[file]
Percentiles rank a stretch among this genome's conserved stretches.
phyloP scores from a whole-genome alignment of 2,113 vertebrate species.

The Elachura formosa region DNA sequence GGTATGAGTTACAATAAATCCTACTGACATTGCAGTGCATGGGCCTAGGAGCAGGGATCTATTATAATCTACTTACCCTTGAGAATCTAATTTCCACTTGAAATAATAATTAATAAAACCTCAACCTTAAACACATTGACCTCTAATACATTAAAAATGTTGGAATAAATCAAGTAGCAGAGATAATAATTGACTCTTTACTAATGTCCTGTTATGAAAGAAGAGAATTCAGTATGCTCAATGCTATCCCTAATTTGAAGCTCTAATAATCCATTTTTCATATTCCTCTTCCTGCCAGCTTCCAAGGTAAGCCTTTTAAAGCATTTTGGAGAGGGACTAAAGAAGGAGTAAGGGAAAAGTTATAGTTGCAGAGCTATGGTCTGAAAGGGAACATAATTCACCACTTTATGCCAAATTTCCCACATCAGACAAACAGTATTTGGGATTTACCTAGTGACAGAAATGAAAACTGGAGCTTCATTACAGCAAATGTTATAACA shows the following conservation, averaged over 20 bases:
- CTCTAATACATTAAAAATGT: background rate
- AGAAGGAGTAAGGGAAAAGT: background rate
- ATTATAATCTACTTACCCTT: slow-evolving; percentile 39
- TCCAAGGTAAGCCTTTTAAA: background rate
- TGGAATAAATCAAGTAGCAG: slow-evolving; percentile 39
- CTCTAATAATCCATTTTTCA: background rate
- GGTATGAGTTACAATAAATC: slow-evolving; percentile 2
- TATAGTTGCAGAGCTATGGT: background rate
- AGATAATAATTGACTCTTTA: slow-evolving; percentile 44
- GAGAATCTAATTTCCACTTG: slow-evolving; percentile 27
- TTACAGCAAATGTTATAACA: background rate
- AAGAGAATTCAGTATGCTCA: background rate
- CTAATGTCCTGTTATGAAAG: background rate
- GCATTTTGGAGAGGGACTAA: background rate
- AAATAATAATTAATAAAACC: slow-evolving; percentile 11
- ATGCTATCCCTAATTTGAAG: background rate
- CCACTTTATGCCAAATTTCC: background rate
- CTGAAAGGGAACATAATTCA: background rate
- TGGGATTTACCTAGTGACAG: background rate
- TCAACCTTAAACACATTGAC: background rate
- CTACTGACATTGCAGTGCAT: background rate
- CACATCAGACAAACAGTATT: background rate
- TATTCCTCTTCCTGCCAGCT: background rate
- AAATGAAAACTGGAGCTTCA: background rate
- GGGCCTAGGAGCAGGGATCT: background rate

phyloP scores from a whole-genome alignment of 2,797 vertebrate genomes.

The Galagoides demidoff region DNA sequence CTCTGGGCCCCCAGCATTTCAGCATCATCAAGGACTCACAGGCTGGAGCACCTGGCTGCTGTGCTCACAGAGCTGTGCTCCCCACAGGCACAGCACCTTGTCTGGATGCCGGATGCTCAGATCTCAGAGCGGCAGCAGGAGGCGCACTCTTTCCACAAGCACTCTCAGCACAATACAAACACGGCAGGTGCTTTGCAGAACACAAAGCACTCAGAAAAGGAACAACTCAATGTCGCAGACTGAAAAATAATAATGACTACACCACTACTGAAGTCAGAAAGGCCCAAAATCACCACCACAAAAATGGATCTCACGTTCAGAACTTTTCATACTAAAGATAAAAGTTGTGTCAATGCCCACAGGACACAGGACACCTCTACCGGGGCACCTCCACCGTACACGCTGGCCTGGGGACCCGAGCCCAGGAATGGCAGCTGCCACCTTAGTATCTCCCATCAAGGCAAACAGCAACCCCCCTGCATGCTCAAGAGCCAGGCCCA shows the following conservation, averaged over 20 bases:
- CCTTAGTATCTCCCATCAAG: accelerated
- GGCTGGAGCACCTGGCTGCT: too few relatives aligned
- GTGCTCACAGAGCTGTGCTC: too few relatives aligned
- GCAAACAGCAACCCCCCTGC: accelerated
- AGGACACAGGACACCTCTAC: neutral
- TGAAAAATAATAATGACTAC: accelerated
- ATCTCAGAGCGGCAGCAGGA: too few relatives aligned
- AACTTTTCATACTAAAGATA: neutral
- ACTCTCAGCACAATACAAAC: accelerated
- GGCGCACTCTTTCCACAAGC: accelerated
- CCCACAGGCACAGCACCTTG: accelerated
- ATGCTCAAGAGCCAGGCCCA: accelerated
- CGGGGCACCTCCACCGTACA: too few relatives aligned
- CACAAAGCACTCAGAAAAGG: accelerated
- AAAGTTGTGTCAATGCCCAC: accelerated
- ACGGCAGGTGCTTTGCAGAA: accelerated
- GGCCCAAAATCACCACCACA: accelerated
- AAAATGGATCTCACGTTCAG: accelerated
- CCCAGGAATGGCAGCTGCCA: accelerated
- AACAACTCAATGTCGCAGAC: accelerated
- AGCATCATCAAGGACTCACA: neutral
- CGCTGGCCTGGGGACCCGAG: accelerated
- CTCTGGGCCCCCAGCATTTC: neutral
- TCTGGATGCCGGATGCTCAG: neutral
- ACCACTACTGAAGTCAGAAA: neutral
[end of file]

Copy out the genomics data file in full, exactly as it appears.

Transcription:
Percentiles rank a stretch among this genome's conserved stretches.
phyloP scores from a whole-genome alignment of 2,113 vertebrate species.

The Elachura formosa region DNA sequence GGTATGAGTTACAATAAATCCTACTGACATTGCAGTGCATGGGCCTAGGAGCAGGGATCTATTATAATCTACTTACCCTTGAGAATCTAATTTCCACTTGAAATAATAATTAATAAAACCTCAACCTTAAACACATTGACCTCTAATACATTAAAAATGTTGGAATAAATCAAGTAGCAGAGATAATAATTGACTCTTTACTAATGTCCTGTTATGAAAGAAGAGAATTCAGTATGCTCAATGCTATCCCTAATTTGAAGCTCTAATAATCCATTTTTCATATTCCTCTTCCTGCCAGCTTCCAAGGTAAGCCTTTTAAAGCATTTTGGAGAGGGACTAAAGAAGGAGTAAGGGAAAAGTTATAGTTGCAGAGCTATGGTCTGAAAGGGAACATAATTCACCACTTTATGCCAAATTTCCCACATCAGACAAACAGTATTTGGGATTTACCTAGTGACAGAAATGAAAACTGGAGCTTCATTACAGCAAATGTTATAACA shows the following conservation, averaged over 20 bases:
- CTCTAATACATTAAAAATGT: background rate
- AGAAGGAGTAAGGGAAAAGT: background rate
- ATTATAATCTACTTACCCTT: slow-evolving; percentile 39
- TCCAAGGTAAGCCTTTTAAA: background rate
- TGGAATAAATCAAGTAGCAG: slow-evolving; percentile 39
- CTCTAATAATCCATTTTTCA: background rate
- GGTATGAGTTACAATAAATC: slow-evolving; percentile 2
- TATAGTTGCAGAGCTATGGT: background rate
- AGATAATAATTGACTCTTTA: slow-evolving; percentile 44
- GAGAATCTAATTTCCACTTG: slow-evolving; percentile 27
- TTACAGCAAATGTTATAACA: background rate
- AAGAGAATTCAGTATGCTCA: background rate
- CTAATGTCCTGTTATGAAAG: background rate
- GCATTTTGGAGAGGGACTAA: background rate
- AAATAATAATTAATAAAACC: slow-evolving; percentile 11
- ATGCTATCCCTAATTTGAAG: background rate
- CCACTTTATGCCAAATTTCC: background rate
- CTGAAAGGGAACATAATTCA: background rate
- TGGGATTTACCTAGTGACAG: background rate
- TCAACCTTAAACACATTGAC: background rate
- CTACTGACATTGCAGTGCAT: background rate
- CACATCAGACAAACAGTATT: background rate
- TATTCCTCTTCCTGCCAGCT: background rate
- AAATGAAAACTGGAGCTTCA: background rate
- GGGCCTAGGAGCAGGGATCT: background rate

phyloP scores from a whole-genome alignment of 2,797 vertebrate genomes.

The Galagoides demidoff region DNA sequence CTCTGGGCCCCCAGCATTTCAGCATCATCAAGGACTCACAGGCTGGAGCACCTGGCTGCTGTGCTCACAGAGCTGTGCTCCCCACAGGCACAGCACCTTGTCTGGATGCCGGATGCTCAGATCTCAGAGCGGCAGCAGGAGGCGCACTCTTTCCACAAGCACTCTCAGCACAATACAAACACGGCAGGTGCTTTGCAGAACACAAAGCACTCAGAAAAGGAACAACTCAATGTCGCAGACTGAAAAATAATAATGACTACACCACTACTGAAGTCAGAAAGGCCCAAAATCACCACCACAAAAATGGATCTCACGTTCAGAACTTTTCATACTAAAGATAAAAGTTGTGTCAATGCCCACAGGACACAGGACACCTCTACCGGGGCACCTCCACCGTACACGCTGGCCTGGGGACCCGAGCCCAGGAATGGCAGCTGCCACCTTAGTATCTCCCATCAAGGCAAACAGCAACCCCCCTGCATGCTCAAGAGCCAGGCCCA shows the following conservation, averaged over 20 bases:
- CCTTAGTATCTCCCATCAAG: accelerated
- GGCTGGAGCACCTGGCTGCT: too few relatives aligned
- GTGCTCACAGAGCTGTGCTC: too few relatives aligned
- GCAAACAGCAACCCCCCTGC: accelerated
- AGGACACAGGACACCTCTAC: neutral
- TGAAAAATAATAATGACTAC: accelerated
- ATCTCAGAGCGGCAGCAGGA: too few relatives aligned
- AACTTTTCATACTAAAGATA: neutral
- ACTCTCAGCACAATACAAAC: accelerated
- GGCGCACTCTTTCCACAAGC: accelerated
- CCCACAGGCACAGCACCTTG: accelerated
- ATGCTCAAGAGCCAGGCCCA: accelerated
- CGGGGCACCTCCACCGTACA: too few relatives aligned
- CACAAAGCACTCAGAAAAGG: accelerated
- AAAGTTGTGTCAATGCCCAC: accelerated
- ACGGCAGGTGCTTTGCAGAA: accelerated
- GGCCCAAAATCACCACCACA: accelerated
- AAAATGGATCTCACGTTCAG: accelerated
- CCCAGGAATGGCAGCTGCCA: accelerated
- AACAACTCAATGTCGCAGAC: accelerated
- AGCATCATCAAGGACTCACA: neutral
- CGCTGGCCTGGGGACCCGAG: accelerated
- CTCTGGGCCCCCAGCATTTC: neutral
- TCTGGATGCCGGATGCTCAG: neutral
- ACCACTACTGAAGTCAGAAA: neutral